UCO alumnus to embark on joint PhD project with Imperial College

Former UCO student, David Hohenschurz-Schmidt, is embarking on an exciting and innovative PhD project at Imperial College London. He will be jointly supervised by renowned pain researcher Professor Andrew Rice at Imperial College and Dr Jerry Draper-Rodi, Senior Research Fellow at the University College of Osteopathy.

David_Y5B2350.jpgThis PhD studentship – funded through a generous grant from the Alan and Sheila Diamond Charitable Trust – forms the core of a recently established link between the two institutions, as part of which the UCO has been awarded the title ‘partner research institution’ by Imperial. With Imperial College currently ranking amongst the world's top 10 universities, this is a huge opportunity for the osteopathic community. 

Ultimately, the aim of the PhD project is to improve care for patients suffering from neuropathic (nerve) pain. Such pain which may be the result of an injury or disease of the nervous system is often debilitating. Patients suffering from nerve pain experience more psychological problems than patients with other kinds of pain, and they visit their doctor much more frequently. Unfortunately, drugs currently available provide little relief or are associated with major side effects. At the same time, the global burden due to chronic pain is increasing steadily, whilst the over-reliance on opioids drugs in the US has led to an addiction epidemic. Therefore, the time is ripe for more research into alternative treatment options.

Neuropathic pain in particular is an area where more conservative and integrative therapies, such as osteopathy but also others that do not involve surgery or medication, might have an important role to play in the future. Before we can determine how useful such therapies are a major research problem needs to be addressed. Research trials of these non-surgical, non-pharmacological therapies are often poor in quality, making it difficult to judge whether the therapy in question is beneficial or not. Even if large trials are run, the way the intervention is compared to a control group is frequently questionable. The problem here is really the complex nature of the therapies; the more complex the therapy, the more difficult it is to model a comparison (or control) intervention that resembles the therapy but does not contain whatever we think makes the therapeutic difference. In other words, we lack the research methods to adequately placebo-control and blind those research trials.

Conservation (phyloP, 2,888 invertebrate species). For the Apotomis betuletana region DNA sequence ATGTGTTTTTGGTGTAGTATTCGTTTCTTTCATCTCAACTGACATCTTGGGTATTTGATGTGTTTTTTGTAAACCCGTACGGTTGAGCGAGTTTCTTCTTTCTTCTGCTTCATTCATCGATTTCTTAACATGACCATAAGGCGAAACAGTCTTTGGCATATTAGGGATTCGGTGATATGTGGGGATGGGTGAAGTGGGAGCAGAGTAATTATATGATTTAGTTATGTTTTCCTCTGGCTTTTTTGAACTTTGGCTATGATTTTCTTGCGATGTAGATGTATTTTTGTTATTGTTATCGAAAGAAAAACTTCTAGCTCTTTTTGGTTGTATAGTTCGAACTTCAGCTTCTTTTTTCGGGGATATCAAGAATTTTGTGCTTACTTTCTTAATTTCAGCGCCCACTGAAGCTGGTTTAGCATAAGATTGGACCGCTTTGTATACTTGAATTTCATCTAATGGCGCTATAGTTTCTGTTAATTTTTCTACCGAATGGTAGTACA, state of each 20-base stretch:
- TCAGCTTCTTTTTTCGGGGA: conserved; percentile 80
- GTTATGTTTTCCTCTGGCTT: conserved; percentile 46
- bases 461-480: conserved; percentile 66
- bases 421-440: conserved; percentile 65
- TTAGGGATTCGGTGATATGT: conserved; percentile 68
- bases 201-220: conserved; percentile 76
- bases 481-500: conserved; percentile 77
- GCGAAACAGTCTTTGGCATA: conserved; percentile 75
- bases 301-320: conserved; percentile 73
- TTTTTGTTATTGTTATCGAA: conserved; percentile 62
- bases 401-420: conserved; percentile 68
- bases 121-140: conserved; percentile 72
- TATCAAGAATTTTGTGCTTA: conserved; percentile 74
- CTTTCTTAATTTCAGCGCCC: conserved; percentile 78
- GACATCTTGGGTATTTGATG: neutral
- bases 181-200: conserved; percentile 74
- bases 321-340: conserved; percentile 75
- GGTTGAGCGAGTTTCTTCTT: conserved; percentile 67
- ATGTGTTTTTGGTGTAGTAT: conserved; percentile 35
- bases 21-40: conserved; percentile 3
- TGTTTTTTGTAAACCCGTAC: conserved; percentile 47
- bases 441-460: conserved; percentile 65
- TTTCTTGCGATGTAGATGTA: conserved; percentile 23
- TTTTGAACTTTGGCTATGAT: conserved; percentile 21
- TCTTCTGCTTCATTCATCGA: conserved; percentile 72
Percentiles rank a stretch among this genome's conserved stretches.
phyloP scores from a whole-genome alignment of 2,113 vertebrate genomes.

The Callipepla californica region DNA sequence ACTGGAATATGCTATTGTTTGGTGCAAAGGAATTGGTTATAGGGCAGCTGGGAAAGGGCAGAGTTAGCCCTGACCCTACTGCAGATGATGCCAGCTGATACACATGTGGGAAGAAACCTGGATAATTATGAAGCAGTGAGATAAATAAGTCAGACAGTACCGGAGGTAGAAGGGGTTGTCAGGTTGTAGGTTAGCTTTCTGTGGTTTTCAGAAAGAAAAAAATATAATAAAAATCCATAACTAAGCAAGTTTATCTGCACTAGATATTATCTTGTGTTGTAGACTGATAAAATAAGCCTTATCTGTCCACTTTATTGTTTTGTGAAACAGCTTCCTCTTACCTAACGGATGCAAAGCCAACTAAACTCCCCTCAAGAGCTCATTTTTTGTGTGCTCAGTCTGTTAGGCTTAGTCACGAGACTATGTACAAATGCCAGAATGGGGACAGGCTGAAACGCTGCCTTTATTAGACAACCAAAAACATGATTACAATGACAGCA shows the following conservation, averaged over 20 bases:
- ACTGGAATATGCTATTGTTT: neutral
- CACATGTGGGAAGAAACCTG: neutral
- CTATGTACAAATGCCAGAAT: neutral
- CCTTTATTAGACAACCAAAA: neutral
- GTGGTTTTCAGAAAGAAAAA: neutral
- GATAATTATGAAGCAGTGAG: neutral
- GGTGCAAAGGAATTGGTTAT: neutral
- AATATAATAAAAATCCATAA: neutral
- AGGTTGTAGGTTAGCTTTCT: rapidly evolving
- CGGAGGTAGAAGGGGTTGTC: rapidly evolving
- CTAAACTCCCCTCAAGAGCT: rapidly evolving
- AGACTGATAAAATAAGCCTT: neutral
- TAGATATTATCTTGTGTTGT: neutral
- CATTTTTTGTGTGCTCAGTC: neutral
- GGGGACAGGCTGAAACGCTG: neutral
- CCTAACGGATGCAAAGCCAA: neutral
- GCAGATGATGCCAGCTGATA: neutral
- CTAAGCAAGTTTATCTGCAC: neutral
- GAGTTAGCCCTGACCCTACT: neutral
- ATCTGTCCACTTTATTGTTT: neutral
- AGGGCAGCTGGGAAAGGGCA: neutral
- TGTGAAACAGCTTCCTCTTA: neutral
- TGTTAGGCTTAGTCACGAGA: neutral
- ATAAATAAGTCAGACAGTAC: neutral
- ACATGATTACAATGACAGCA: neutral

To illustrate this problem, when testing a new medication the drug is compared to sugar pills, the placebo control. In such randomised controlled trials patients don't usually know whether they receive the drug or a placebo. Unfortunately, during a clinical trial for osteopathy and other non-pharmacological, non-invasive therapies, research participants are not as easily fooled. Here, the placebo intervention and the actual treatment often look and feel very differently - with major implications for the quality of the study. Participants who guess that they had a ‘fake’ treatment have different expectations and different therapy outcomes. The PhD project thus asks: How can we test the effectiveness of complex non-invasive non-drug therapies, such as osteopathy? What are the best means to placebo-control and double-blind such trials? Until we address this issue, research in this field will be hampered by methodological concerns. 

PhD candidate David will be supported by a strong and experienced international team of researchers who are experts in their fields. The multidisciplinary team of collaborators include Professor Lene Vase from Aarhus University who is a leading placebo researcher, Dr Whitney Scott, research psychologist from King’s College London, as well as Professor Alison McGregor from Imperial who worked with osteopathic researchers before and published widely on biomechanics and musculoskeletal conditions. Embedded within Professor Rice’s research group for neuropathic pain, this team is optimally suited to take on the challenge of improving research methods in clinical trials – a fundamental task in times of a changing medical approach to pain. David himself is both a practicing osteopath who sees many chronic pain patients in a clinic in Brixton and has completed an MSc in Neuroscience at King's College London where he focussed on brain imaging in pain. Prior to that he studied osteopathy and gained his M.Ost at the British School of Osteopathy (now UCO) in 2014.

As David says:

“As an osteopath, I am excited to become part of this amazing network and to be back at the UCO. The project combines my passions for pain science and manual therapy practice. Hopefully, we will be able to contribute to the shift in how clinicians understand and treat people in pain.”


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